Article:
The widespread checks on 7,000 firms that fall under the scope of money laundering regulations follow fears that many are doing little or nothing to meet their obligations.
In March the SRA wrote to 400 firms asking them to demonstrate compliance with the 2017 regulations by sending their risk assessments. Of the responses, 83 were found not to be compliant: firms either did not address all the risk areas required or they sent over something other than a concrete risk assessment.
It was found the majority of firms (64%) were using templates, many of which were of low quality. The SRA believes too many firms appear to take a ‘copy and paste’ approach without thinking through the specific risks and issues they individually face.
The regulator is also concerned that around 135 of the risk assessments were dated recently, suggesting either that many firms had coincidentally updated their assessment in recent weeks, or they had only created one in response to the SRA’s request.
As well as writing to the 7,000 at-risk firms, the SRA now plans an ‘extensive’ programme of targeted, in-depth visits to firms and calling in more firms’ risk assessments.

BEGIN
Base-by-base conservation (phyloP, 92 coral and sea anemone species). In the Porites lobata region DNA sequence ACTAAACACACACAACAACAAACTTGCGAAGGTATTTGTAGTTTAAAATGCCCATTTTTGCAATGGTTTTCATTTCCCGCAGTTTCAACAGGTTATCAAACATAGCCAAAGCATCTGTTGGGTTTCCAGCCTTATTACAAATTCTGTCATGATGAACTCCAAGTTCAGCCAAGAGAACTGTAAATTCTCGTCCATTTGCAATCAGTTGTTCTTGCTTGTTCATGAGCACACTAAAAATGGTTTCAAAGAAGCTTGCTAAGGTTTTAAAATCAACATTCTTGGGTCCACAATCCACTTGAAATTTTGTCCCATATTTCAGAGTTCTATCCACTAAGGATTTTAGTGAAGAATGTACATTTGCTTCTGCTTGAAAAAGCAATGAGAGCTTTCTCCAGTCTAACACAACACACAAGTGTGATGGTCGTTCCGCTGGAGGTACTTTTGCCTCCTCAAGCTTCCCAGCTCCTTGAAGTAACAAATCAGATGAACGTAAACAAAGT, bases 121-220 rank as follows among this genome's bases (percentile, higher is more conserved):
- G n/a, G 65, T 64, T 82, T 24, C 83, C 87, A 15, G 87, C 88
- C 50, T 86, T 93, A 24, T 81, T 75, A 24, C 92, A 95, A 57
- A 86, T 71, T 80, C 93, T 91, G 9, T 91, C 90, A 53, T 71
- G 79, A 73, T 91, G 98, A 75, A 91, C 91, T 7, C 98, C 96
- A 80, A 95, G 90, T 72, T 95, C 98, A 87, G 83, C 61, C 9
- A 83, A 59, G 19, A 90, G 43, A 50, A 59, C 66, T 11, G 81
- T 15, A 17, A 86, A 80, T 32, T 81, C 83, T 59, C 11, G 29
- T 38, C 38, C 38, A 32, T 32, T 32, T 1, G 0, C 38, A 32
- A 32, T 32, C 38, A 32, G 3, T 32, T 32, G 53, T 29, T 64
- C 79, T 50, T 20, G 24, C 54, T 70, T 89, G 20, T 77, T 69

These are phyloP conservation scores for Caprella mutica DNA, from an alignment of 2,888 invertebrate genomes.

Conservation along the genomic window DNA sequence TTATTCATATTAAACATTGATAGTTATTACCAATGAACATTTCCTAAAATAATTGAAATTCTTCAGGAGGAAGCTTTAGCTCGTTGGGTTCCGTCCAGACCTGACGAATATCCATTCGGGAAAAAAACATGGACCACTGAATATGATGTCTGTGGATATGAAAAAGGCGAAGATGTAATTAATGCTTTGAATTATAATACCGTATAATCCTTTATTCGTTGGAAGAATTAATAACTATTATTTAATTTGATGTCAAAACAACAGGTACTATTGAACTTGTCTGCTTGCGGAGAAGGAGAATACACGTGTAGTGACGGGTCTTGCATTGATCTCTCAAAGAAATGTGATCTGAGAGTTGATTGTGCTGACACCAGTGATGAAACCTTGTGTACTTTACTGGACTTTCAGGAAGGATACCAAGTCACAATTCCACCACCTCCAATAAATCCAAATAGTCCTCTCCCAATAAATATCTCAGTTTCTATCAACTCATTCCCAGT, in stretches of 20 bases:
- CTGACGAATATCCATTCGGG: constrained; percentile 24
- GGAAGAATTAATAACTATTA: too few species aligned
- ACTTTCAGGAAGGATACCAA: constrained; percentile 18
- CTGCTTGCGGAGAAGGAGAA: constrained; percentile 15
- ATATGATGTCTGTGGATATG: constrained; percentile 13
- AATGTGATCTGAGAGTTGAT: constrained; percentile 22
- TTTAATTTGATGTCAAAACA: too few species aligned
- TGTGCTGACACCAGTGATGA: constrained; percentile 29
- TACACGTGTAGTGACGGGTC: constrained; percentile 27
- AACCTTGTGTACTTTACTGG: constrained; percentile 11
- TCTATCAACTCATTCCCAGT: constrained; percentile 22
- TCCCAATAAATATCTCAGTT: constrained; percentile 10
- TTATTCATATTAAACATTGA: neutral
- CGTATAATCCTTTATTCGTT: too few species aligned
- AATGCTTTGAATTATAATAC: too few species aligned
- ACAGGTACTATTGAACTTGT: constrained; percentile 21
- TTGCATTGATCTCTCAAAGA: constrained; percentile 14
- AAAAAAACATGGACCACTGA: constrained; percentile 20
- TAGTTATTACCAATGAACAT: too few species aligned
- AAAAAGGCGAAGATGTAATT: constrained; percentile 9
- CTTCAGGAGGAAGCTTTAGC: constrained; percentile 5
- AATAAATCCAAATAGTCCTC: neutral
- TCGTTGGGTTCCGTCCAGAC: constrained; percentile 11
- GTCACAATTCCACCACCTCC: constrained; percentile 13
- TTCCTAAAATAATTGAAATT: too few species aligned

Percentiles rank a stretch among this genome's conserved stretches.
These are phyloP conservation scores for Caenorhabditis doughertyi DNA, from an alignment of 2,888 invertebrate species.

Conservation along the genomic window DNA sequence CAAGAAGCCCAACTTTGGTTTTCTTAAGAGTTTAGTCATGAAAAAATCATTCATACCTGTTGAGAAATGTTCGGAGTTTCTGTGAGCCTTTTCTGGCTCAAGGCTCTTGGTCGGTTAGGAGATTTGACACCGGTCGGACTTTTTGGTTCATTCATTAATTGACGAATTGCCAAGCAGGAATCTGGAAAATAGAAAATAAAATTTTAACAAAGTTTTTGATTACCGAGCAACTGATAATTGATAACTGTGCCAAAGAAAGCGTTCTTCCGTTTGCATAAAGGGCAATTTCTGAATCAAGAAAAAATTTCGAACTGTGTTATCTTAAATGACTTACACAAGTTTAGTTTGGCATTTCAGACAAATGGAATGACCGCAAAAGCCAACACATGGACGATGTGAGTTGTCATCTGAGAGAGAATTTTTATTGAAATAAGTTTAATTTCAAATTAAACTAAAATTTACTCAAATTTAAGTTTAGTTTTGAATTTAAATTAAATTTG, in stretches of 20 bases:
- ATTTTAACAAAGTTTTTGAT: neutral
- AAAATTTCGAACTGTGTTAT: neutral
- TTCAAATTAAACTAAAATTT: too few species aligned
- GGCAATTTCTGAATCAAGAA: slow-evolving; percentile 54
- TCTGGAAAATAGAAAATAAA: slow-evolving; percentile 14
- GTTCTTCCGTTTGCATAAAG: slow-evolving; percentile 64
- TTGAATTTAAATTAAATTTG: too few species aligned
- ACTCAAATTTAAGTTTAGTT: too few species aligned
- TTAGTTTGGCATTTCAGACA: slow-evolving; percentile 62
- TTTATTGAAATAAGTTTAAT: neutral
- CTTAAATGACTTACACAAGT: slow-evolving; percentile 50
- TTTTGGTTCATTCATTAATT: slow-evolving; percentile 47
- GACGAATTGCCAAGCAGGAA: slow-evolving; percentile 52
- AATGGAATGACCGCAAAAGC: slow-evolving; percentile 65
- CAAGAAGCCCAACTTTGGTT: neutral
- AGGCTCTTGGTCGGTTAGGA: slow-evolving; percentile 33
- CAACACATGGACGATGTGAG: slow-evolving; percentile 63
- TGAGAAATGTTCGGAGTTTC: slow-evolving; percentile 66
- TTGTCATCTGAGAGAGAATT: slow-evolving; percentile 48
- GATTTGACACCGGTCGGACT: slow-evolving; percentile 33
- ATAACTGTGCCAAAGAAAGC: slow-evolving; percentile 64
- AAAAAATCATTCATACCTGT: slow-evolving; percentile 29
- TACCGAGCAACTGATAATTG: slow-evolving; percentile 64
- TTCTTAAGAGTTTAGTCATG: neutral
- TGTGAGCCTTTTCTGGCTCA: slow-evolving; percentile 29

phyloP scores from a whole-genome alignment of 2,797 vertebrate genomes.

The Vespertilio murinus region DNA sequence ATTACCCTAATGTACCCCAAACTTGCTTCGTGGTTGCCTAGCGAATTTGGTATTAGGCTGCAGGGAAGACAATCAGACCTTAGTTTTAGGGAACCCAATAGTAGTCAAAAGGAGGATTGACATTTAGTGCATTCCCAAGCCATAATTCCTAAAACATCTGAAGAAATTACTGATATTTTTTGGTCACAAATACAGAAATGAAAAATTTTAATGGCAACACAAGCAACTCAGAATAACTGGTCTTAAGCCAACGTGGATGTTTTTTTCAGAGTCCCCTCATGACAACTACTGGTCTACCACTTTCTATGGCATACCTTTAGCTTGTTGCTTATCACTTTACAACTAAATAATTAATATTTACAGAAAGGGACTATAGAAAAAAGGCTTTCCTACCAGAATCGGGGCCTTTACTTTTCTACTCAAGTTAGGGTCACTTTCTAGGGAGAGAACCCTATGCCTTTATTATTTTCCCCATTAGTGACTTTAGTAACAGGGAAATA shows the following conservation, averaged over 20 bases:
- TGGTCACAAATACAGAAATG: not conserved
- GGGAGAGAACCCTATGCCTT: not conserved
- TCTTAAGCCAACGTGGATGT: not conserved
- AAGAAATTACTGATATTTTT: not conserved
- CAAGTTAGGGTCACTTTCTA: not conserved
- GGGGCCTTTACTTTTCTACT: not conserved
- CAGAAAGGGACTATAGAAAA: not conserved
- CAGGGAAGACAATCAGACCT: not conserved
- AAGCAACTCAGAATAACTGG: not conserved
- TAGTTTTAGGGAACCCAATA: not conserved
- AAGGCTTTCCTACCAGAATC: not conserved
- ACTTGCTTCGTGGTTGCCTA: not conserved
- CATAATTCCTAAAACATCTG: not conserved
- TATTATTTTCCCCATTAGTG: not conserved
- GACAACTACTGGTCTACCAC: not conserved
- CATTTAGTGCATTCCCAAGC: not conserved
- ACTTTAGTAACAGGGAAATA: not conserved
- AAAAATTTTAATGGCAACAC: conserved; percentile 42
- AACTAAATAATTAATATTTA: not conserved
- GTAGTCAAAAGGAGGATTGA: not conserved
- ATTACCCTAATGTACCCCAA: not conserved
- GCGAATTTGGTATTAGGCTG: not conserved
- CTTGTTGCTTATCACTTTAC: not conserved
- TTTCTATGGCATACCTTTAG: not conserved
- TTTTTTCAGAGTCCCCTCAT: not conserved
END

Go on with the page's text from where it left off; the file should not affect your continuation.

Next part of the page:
Paul Philip, SRA chief executive, said: ‘Money laundering supports criminal activity such as people trafficking, drug smuggling and terrorism. The damage money laundering does to society means that every solicitor must be fully committed to preventing it. The vast majority would never intend to get involved in criminal activities, but poor processes open the door to money launderers.
‘A call from us should not be the prompt for a firm to get their act together. You need to take immediate action now if you are not on top of your money laundering risks. Where we have serious concerns, we will take strong action.’
Figures released in the SRA’s annual risk outlook, published today, show that so far this year it has opened 172 investigations linked to anti-money laundering compliance. In the past five years, the SRA has taken more than 60 such cases to the Solicitors Disciplinary Tribunal, resulting in more than 40 solicitors being struck off or suspended.
The regulator has highlighted its concerns in an updated warning notice and says it provides additional support including guidance, checklists and a suggested template for how to frame compliance methods.
New EU money laundering regulations requiring firms to update processes are due to come into force by 10 January 2020.